Best animated television production for children: "SpongeBob SquarePants"
Character animation in a TV production: David Pate for "Kung Fu Panda Holiday"
Character animation in a feature production: Gabe Hordos: "How to Train Your Dragon"
Character animation in a live-action production: Ryan Page, "Alice in Wonderland"
Directing in a TV production: Tim Johnson, "Kung Fu Panda Holiday"
Directing in a feature production: Chris Sanders, Dean DeBlois, "How to Train Your Dragon"
Music in a feature production: John Powell, "How to Train Your Dragon"
 
The Windsor McCay Award went to Brad Bird, Eric Goldberg and Matt Groening.

For a complete list of winners go to www.annieawards.org.

-- Susan King

Photo: A scene from "How to Train Your Dragon." Credit: Paramount Pictures


Oscar-winners Alan Menken, Randy Newman, Gwyneth Paltrow performing at Academy Awards

 

 Gwen 

 
Don Mischer and Bruce Cohen, producers of the 83rd Annual Academy Awards, have lined up the talent who will perform the Oscar-nominated songs during the ceremony on Feb. 27.

Gwyneth Paltrow, who won the lead actress Oscar for 1998's "Shakespeare in Love," will perform "Coming Home" from her latest film, "Country Strong."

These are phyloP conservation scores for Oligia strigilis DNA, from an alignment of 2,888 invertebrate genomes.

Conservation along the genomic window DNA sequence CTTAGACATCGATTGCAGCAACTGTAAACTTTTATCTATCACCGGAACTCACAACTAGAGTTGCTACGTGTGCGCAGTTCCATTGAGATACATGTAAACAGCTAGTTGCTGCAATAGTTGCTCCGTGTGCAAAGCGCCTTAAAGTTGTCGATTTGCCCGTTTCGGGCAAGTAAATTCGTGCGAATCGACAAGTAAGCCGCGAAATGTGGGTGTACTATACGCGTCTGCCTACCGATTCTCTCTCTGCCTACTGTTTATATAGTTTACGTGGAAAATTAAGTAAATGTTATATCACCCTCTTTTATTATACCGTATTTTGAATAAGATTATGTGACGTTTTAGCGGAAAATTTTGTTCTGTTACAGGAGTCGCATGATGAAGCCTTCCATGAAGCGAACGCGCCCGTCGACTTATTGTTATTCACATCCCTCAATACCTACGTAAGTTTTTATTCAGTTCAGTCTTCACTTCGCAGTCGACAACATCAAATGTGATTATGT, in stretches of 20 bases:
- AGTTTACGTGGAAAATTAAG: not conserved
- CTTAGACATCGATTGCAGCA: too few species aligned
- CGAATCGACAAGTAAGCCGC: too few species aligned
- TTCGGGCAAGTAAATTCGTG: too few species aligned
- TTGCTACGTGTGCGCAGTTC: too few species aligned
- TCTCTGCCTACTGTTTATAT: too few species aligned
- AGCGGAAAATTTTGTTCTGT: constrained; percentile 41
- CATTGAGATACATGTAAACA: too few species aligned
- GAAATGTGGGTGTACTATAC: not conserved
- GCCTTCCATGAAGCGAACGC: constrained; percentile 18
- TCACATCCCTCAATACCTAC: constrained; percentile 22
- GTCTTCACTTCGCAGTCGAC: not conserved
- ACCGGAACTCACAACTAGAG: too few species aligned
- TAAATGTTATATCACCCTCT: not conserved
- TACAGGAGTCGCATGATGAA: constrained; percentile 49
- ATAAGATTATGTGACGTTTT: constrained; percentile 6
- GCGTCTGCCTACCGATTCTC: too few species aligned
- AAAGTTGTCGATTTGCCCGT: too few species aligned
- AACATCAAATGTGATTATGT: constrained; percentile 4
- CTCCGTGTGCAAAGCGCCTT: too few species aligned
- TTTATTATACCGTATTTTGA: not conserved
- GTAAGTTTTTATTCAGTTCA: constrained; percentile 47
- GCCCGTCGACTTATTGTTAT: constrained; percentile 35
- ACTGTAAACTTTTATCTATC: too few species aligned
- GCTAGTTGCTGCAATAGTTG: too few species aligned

A.R. Rahman, who won Academy Awards two years ago for score and song for "Slumdog Millionaire," and Florence Welch of Florence + the Machine, will perform "I Rise" from the film "127 Hours." Rahman is nominated for writing the music, Dido and Rollo Armstrong are up for their lyrics.

Alan Menken, who has won eight Oscars including best score and song for "Beauty and the Beast," which he shared with Howard Ashman, from the 1991 Disney classic of the same name, will accompany singers Mandy Moore and Zachary Levi on his latest Oscar-nominated tune, "I See the Light" from "Tangled." Glenn Slater wrote the song's lyrics.

And Randy Newman, who won the best song Oscar for "If I Didn't Have You" from 2001's "Monsters Inc., will perform his nominated song, "We Belong Together" from "Toy Story 3."

The Oscars will be telecast live on ABC from the Kodak Theatre at Hollywood & Highland.

-- Susan King